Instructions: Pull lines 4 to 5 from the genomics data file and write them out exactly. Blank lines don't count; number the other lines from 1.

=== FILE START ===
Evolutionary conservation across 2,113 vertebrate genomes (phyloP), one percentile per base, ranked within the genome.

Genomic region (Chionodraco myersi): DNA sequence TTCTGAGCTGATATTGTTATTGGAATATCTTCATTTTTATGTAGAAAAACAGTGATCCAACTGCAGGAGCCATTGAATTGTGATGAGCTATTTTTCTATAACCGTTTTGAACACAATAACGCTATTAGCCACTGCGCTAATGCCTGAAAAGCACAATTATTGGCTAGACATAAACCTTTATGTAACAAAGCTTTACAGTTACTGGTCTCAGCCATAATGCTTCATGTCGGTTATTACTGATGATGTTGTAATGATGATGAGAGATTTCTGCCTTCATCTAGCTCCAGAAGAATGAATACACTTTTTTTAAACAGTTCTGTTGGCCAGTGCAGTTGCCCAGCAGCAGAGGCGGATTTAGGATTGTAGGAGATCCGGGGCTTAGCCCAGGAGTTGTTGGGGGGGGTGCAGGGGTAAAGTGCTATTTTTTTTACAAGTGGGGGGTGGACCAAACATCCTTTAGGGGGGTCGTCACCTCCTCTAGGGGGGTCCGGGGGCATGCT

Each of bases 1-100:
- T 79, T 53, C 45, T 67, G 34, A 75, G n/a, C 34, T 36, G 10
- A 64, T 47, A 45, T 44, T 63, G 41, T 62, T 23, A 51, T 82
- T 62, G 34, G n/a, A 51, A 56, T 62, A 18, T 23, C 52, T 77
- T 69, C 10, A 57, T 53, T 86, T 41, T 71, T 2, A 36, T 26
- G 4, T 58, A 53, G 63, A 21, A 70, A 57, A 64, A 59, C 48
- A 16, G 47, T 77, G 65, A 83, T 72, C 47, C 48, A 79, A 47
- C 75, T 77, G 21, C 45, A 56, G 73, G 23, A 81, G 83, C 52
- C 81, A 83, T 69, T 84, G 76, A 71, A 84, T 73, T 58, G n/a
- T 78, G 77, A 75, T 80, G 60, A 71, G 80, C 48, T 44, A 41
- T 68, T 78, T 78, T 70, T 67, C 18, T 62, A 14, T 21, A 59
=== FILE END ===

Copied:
- T 79, T 53, C 45, T 67, G 34, A 75, G n/a, C 34, T 36, G 10
- A 64, T 47, A 45, T 44, T 63, G 41, T 62, T 23, A 51, T 82